With respect to the National Bank of Romania’s responsibilities, we aim to anchor inflation expectations over the medium term, to bring the annual inflation rate back towards the target, in a manner conducive to achieving sustainable economic growth. The annual CPI inflation rate is projected to follow a gradual downward path, but to remain slightly above the variation band of the target also next year.
The prudential and financial position of the Romanian banking sector - the main source of finance to the economy - is adequate. However, the risks are rising both locally and internationally. The total capital ratio remained adequate, above the EU average, but the capital reserve shrank once with the marking to market, because of the fast-paced interest rate rise. Asset quality continued to improve, with the non-performing loan ratio falling to European levels and the NPL coverage by provisions staying at significantly higher levels than the European average; profitability increased.
Yet, Romania’s banking sector faces a number of vulnerabilities: (i) expectations on a higher risk of default on private sector loans amid worsening macroeconomic conditions, the uncertainty about future developments, and growing debt service due to higher interest rates, (ii) the close link between the banking sector and the government sector, and (iii) the polarization of credit institutions by size.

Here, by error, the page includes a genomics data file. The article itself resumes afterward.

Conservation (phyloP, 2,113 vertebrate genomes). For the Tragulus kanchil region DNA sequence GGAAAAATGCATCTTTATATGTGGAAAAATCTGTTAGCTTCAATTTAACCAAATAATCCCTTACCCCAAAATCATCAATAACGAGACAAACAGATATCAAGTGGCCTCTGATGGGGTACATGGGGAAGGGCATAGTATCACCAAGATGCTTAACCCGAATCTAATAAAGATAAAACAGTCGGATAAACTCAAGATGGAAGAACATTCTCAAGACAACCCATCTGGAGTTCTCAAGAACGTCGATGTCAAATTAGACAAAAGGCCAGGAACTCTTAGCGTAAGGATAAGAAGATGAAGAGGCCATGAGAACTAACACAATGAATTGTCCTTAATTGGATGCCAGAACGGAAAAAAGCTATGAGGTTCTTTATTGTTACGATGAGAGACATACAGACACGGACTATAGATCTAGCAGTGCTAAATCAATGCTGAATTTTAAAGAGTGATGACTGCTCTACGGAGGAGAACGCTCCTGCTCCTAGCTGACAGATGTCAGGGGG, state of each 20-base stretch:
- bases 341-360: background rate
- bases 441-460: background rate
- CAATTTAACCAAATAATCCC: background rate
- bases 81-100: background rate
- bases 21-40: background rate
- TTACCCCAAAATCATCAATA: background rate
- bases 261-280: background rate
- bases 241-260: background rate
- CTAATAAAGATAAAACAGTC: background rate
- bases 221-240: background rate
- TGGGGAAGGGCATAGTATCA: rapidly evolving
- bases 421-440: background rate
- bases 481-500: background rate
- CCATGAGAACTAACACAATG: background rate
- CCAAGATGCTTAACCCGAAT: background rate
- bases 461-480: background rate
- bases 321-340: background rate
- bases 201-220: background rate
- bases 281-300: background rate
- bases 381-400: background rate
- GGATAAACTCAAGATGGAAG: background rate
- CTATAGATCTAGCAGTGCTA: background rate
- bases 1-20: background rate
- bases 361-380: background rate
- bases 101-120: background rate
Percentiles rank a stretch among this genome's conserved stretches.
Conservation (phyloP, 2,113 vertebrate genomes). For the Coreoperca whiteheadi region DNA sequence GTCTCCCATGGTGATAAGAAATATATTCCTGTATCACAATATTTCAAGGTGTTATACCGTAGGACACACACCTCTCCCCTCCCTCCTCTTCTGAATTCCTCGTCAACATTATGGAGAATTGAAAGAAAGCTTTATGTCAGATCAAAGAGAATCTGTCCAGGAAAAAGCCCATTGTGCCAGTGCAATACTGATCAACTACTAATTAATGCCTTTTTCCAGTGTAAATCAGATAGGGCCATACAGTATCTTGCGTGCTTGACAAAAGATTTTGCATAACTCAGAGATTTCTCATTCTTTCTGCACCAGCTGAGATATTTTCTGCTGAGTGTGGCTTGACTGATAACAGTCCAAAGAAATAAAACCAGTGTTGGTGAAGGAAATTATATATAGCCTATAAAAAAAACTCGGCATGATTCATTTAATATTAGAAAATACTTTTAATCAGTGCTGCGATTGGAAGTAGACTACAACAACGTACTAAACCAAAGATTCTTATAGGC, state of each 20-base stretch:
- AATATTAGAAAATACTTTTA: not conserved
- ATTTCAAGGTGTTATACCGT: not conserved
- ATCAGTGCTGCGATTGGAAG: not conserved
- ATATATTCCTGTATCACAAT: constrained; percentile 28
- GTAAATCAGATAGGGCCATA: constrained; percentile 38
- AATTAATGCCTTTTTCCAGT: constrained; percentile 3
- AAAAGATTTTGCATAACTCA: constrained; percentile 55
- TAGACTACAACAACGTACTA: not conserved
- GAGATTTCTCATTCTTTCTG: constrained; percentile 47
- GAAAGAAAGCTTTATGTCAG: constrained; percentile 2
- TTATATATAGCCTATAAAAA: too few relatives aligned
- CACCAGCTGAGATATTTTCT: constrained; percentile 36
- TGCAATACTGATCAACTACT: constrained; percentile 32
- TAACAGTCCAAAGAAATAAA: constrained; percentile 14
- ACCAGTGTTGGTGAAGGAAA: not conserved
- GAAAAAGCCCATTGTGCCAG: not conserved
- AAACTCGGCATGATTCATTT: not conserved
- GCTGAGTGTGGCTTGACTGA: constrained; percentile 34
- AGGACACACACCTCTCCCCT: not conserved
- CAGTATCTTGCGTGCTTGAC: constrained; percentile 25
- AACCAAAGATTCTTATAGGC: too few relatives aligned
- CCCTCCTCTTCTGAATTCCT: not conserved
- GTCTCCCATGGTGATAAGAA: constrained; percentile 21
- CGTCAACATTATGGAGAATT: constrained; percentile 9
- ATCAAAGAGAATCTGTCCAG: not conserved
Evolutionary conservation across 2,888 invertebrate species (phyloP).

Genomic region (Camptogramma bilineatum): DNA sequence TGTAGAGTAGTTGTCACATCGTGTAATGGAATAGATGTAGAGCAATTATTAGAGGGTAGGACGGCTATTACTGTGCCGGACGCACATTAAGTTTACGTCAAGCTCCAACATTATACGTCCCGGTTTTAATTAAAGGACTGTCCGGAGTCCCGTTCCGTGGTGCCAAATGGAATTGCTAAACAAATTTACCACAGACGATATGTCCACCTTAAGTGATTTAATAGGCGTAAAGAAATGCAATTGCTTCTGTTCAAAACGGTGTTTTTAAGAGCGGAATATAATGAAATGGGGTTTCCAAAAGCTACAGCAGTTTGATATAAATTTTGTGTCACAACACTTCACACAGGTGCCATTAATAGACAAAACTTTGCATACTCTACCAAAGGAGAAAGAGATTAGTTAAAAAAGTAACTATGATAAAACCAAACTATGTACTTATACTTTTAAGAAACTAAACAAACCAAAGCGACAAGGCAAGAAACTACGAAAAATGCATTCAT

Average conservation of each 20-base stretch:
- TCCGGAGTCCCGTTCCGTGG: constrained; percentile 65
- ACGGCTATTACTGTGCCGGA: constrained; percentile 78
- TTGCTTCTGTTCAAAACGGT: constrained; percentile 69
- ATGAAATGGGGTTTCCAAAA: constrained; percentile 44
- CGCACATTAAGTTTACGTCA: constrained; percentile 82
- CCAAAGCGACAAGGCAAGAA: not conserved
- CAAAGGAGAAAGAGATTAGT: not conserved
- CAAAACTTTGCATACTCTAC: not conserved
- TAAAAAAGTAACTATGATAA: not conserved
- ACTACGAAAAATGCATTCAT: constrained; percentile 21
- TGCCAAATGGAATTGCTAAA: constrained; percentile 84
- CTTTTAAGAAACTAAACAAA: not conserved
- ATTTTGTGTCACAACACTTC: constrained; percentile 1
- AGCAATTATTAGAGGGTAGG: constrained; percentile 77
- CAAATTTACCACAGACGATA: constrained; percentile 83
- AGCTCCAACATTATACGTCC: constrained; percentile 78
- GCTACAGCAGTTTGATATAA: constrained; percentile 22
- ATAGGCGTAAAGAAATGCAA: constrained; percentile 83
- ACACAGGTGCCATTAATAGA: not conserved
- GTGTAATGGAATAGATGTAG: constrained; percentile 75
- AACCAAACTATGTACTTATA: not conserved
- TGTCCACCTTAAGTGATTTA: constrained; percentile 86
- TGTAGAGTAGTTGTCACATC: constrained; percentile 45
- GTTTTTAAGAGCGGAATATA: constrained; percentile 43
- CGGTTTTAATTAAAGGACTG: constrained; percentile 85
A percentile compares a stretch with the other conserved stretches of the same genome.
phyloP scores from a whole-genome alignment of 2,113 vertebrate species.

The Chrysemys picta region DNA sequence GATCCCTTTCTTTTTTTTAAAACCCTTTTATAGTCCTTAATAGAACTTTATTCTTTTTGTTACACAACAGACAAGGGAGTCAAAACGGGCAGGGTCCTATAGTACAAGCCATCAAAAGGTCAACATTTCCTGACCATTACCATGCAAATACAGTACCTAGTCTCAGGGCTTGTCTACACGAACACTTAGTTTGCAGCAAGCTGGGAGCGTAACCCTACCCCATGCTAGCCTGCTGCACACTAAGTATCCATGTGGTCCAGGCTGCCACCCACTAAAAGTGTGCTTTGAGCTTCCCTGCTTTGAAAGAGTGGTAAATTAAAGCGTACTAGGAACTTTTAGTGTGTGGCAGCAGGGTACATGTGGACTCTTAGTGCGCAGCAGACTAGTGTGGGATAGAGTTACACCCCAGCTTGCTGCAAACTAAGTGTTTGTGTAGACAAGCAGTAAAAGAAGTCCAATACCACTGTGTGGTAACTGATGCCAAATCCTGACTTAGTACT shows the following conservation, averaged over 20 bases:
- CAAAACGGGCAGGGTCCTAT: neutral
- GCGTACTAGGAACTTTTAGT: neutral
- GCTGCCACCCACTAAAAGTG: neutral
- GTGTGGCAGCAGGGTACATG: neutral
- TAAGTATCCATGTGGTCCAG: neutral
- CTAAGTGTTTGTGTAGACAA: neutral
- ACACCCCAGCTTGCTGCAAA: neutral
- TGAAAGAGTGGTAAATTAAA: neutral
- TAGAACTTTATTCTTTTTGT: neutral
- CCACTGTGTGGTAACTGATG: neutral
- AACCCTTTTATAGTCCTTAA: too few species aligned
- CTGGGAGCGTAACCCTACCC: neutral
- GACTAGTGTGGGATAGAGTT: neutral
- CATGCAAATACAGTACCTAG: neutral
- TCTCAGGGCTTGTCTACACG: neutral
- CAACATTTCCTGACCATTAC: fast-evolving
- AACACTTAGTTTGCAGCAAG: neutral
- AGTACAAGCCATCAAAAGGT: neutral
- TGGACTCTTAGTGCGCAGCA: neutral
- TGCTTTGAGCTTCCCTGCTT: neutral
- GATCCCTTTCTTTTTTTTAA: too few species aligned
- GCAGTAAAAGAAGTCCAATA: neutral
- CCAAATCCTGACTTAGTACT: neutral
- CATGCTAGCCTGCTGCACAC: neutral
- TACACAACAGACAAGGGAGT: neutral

The slowdown in lending, which started in the second semester of 2022, was also due to the rise in financing costs amid the tightening of both monetary policy stance and credit standards. In the second quarter of 2022, banks tightened credit standards for loans to non-financial corporations and to households, and were expected to continue to do so in the third quarter of 2022. The prolonged energy crisis, the heightened geopolitical tensions and the mounting uncertainty about the economic outlook prompted banks to reassess the level of risk.
In respect with challenges raised by climate change and energy efficiency, as of May 2022, the NBR started collecting information on green loans from banks. The data shows that, between May and September 2022, companies took out green loans totalling 976 million lei (0.56 percent of the corporate loan portfolio). The composition of these green loans was dominated by credit for green buildings (42 percent), followed by loans for electricity and heating and cooling systems (24 percent) and those for energy efficiency (13 percent).
Last but not least, a word on economic growth. For 2022, the annual real GDP growth is estimated to reach about 5 percent, which is lower than the one recorded in 2021. For the past year, growth was driven by the substantial advance during the first part of last year. In 2023 domestic economic activity is projected to lose significant momentum, due to certain substantial adverse influences, as previously mentioned. A favourable contribution to economic growth is expected to come, particularly over the medium term, from European funds, including the Next Generation EU programme.
With these in mind, I now invite Vice-President Pavlova to take the floor. Afterwards, I wish you all fruitful discussions, stemming from the EIB Investment Survey findings.
București, 16 martie 2023